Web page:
Today is National Tree Day. The day we are meant to plant trees. Two days ago New Scientist published an article titled ‘Planting trees may create deserts’. It went on,
Planting trees can create deserts, lower water tables and drain rivers, rather than filling them, claims a new report supported by the UK government.
Indeed studies in WA have indicated that clearing regrowth in the Perth catchment could increase runoff to dams by 40 gigalitres. This would almost replace the need for the desalination plant?
According to ABC Online,
More than 300,000 green thumbs will descend on sites around the country today to participate in National Tree Day.
Organisers say they have been heartened by an increase of almost one-third in the number of volunteers planting trees and shrubs to restore biodiversity.
Yeah. There are some places that will really benefit from more trees. But let’s also recognise that too many trees can destroy biodiversity.
Michael Duffy makes some reference to this in his piece in yesterday’s SMH titled ‘Carr’s green legacy is a black mark’:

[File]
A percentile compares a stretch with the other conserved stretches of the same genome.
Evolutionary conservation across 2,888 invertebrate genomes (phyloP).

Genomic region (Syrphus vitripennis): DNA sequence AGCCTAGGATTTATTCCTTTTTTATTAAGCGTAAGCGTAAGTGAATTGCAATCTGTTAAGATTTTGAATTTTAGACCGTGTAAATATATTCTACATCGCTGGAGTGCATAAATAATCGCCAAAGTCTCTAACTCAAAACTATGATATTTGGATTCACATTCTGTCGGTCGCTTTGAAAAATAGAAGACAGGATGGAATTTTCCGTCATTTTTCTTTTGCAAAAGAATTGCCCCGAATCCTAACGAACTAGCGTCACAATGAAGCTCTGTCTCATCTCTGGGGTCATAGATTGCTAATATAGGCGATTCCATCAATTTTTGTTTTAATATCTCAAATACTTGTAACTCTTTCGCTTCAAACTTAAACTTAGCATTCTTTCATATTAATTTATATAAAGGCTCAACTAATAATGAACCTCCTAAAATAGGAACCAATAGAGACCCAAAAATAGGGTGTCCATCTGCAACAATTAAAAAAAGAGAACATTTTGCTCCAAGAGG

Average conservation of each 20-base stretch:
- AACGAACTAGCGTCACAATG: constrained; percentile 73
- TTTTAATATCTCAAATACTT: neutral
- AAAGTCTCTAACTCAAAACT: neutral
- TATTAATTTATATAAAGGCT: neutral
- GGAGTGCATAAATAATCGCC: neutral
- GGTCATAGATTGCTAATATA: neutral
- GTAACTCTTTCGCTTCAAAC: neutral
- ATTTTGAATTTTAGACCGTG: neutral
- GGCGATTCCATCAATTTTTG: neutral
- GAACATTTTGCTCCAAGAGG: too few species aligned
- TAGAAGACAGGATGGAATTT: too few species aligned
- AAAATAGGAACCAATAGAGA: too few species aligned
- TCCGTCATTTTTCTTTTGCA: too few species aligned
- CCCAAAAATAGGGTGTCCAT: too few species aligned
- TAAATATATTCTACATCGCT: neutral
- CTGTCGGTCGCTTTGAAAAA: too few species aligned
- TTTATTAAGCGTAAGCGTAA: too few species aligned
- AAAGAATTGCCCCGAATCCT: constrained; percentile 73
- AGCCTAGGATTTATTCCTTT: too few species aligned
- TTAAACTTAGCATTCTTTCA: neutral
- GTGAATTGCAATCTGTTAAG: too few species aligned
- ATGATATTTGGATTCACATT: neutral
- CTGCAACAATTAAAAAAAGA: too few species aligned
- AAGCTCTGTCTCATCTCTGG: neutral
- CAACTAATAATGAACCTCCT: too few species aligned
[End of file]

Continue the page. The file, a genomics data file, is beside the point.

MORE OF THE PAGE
Creating a national park and then, as this Government has done, largely letting “nature take its course”, means this history stops. Gradually the vegetation thickens, the fuel load grows, the animal populations expand, and weeds proliferate. The park becomes a sort of toxic ecological volcano, spewing out fire, kangaroos, weed seeds, and feral animals such as wild dogs into the surrounding countryside. It takes a few decades to reach this point. A lot of our national parks were created in the 1970s and 1980s, which is why these problems started to become acute in the 1990s.
We can expect these problems to occur at Yanga, where (according to the station’s website) the environment of two endangered species – the Australian bittern and the southern bell frog – depends on keeping the red-gum forests open by logging, which will now cease.
Thanks to J.F. Beck at http://rwdb.blogspot.com/2005/07/killer-trees.html for alerting me to the piece in New Scientist.